If I said the book wrote itself I’d be lying, but I did flesh out a major character and made up a whole back story about my baritone who was a gaucho in Argentina discovered crooning to his cattle and went on to win an international singing competition called (what else?) “Operatoonity,” a victory that thrust him into the international opera circuit.       

At the time I wrote the book, I didn’t know a lot of details about Mr. Schrott. I hadn’t needed to know much. I saw his picture–it captured my imagination faster and more intently than a capable gaucho ropes a steer, and I wrote a book. It was almost as simple as that.       

Of course, that mean inventing many details about his life before my Erwin Schrott character became an opera singer  but especially while he was an up-and-coming talent –those really were the most fun concocting.       

If I hadn’t written a book about an opera company who begins turning into the characters in Don Giovanni, I would never had need for this blog.       

And if I’d never seen this picture of Mr. Schrott, who knows what my book would have been about? Probably an adaptation of Falstaff. Instead of having a “barihunk” to capture my reader’s interest, I’d have spent my writing time with an overweight bulbous-nosed, drunken gas bag filling my head, page in and page out, day in and day out.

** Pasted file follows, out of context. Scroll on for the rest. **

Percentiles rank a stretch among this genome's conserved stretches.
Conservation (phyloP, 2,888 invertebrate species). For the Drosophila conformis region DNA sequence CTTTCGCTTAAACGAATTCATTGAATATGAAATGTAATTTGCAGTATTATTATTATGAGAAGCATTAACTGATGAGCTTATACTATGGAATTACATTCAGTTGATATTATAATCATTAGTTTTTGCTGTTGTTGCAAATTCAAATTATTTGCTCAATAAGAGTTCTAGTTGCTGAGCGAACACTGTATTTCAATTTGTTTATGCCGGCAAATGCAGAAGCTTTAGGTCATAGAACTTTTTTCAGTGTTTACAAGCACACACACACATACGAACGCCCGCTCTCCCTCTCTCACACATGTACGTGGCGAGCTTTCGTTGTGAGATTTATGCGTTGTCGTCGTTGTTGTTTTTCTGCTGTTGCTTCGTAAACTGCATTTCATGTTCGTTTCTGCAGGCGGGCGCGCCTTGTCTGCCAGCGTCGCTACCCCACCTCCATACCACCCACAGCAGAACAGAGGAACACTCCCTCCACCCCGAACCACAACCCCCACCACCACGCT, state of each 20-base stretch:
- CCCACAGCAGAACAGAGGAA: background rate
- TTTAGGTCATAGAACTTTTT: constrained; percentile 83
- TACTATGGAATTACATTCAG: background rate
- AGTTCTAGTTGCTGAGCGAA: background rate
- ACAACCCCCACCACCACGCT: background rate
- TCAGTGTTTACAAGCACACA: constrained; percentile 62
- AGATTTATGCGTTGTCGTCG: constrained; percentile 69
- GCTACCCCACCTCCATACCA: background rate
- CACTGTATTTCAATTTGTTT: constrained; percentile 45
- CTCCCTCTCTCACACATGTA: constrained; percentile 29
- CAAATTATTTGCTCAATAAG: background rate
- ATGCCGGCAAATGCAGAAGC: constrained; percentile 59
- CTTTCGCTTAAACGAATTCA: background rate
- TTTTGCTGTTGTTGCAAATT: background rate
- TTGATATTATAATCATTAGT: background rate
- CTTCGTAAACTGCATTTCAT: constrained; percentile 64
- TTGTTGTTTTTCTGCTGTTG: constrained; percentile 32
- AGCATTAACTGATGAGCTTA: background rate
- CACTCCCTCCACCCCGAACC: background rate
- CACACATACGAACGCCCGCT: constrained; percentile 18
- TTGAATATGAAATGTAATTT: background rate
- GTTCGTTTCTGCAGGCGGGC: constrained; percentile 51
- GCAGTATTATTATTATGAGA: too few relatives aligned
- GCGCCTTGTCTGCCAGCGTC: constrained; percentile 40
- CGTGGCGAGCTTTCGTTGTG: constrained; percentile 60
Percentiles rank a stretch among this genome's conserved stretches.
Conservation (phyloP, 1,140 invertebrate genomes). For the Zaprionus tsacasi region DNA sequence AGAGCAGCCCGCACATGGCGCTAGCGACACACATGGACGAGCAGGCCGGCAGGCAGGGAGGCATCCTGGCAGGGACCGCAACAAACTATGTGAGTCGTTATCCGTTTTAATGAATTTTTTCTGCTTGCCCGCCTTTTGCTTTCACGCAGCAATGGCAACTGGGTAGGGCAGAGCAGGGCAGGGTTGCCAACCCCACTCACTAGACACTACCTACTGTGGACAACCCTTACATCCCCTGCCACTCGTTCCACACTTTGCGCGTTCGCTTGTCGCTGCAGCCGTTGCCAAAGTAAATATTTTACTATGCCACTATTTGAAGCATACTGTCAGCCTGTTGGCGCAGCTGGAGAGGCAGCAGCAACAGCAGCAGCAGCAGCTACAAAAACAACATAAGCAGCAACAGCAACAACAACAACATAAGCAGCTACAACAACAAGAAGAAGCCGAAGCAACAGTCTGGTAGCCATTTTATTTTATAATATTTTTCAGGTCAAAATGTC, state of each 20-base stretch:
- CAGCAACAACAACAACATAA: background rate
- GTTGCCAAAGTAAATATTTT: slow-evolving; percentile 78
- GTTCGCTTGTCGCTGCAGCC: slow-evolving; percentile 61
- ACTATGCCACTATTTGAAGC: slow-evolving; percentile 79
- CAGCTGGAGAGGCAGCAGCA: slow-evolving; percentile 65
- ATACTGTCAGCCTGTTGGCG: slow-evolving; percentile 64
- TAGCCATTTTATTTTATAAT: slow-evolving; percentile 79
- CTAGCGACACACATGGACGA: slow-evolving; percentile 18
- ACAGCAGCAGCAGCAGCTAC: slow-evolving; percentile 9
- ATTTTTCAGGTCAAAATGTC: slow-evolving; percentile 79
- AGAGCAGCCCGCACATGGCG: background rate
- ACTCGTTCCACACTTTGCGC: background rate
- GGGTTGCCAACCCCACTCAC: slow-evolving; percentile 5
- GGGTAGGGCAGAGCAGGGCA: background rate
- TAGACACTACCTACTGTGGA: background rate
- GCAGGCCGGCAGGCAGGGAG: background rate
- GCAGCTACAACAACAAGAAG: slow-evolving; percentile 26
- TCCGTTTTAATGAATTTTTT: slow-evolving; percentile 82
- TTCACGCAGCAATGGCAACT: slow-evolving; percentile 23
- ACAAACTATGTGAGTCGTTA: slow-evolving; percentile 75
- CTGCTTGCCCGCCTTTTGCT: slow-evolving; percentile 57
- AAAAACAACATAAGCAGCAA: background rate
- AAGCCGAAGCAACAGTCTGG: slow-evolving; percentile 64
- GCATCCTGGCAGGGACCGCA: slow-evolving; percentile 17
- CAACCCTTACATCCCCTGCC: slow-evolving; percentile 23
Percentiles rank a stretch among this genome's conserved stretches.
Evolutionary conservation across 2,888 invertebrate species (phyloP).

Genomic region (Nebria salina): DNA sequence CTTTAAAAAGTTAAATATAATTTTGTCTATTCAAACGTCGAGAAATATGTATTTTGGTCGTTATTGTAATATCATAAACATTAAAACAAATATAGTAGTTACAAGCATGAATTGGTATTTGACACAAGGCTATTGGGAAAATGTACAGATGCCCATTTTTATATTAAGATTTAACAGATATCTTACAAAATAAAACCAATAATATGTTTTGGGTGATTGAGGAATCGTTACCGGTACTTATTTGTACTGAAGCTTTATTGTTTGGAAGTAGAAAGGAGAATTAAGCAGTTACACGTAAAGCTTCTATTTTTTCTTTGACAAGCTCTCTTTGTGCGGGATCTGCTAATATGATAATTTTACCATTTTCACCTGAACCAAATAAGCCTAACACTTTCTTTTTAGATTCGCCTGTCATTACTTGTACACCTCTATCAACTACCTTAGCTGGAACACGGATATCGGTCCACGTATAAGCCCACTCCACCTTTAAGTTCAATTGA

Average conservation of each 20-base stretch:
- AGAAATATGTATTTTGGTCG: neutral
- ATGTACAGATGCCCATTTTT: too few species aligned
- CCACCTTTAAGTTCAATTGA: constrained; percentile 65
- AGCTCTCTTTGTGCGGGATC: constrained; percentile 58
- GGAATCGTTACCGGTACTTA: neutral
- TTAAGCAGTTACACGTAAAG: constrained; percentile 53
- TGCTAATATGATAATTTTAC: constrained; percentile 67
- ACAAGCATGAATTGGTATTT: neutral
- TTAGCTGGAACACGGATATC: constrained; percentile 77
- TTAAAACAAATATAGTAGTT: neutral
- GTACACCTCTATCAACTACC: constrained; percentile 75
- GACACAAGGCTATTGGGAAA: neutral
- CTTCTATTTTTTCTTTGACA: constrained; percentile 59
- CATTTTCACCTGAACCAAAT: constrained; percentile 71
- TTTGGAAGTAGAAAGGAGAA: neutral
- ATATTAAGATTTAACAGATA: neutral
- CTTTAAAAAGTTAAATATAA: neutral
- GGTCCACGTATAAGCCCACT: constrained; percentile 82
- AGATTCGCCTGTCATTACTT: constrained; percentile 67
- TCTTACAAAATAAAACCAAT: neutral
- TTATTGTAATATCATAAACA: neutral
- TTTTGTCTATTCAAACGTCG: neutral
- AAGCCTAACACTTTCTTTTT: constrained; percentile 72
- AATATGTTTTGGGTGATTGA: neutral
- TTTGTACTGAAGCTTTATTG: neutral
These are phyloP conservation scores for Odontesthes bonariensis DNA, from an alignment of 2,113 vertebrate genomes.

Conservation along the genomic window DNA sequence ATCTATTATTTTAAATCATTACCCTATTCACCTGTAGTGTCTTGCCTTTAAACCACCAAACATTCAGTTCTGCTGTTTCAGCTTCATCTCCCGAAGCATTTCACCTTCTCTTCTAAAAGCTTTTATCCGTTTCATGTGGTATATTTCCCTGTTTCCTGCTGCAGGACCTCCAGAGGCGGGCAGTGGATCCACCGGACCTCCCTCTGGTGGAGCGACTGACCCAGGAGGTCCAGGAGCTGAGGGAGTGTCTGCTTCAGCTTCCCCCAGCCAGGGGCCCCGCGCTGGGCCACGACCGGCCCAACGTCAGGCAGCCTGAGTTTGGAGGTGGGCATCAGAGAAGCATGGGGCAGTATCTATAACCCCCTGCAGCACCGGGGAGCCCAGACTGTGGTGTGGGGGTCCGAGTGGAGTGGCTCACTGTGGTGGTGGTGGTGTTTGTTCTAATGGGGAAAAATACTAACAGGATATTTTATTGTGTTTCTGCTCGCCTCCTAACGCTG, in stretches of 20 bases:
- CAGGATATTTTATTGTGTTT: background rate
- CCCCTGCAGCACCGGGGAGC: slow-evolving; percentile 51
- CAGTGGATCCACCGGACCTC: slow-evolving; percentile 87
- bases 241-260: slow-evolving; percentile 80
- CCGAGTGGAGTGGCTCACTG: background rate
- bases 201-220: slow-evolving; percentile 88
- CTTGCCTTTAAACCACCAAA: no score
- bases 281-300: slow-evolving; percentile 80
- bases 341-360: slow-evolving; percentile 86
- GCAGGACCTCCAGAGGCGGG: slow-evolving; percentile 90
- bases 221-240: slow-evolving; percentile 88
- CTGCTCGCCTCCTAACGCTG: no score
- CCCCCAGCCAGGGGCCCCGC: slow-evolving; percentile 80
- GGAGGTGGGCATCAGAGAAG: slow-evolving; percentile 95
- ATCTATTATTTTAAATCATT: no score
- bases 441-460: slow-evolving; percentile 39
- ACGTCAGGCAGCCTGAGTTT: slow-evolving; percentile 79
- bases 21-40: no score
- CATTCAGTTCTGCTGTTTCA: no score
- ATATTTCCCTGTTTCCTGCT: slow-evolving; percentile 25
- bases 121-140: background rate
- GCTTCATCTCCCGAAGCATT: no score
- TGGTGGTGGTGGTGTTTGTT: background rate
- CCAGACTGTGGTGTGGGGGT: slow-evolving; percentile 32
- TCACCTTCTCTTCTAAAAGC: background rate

Now you can understand why I owe Erwin Schrott such a great debt.

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ask Richard about National Opera Week

Dear Richard,  

My sister-in-law said National Opera Week begins on October 29.  Here’s my problem. I’m going to be traveling out to see her that week, with stops in Pittsburgh; Columbus, Ohio; Quincy, Illinois; and finally, heading back toward Cincinatti, early on the 7th. What’s worth stopping for along the way?  

Alice in Altoona  

Dr. Richard Rohrer, self-proclaimed opera expert

 

Dear Alice,  

You have hit the jackpot, my dear. Get a load of just some of the fun things you can do in America’s heartland during this celebrated week.  

First stop is on Sunday, October 31 at Pittsburgh Opera Headquarters, 2425 Liberty Avenue,  at 2:00 p.m.  There you can enjoy “Opera Up Close: Lucia di Lammermoor,”  an in-depth look at the music and story of Lucia di Lammermoor — with Maestro Walker and a star-studded panel of opera artists. Free and open to the public. No reservations required. More information here.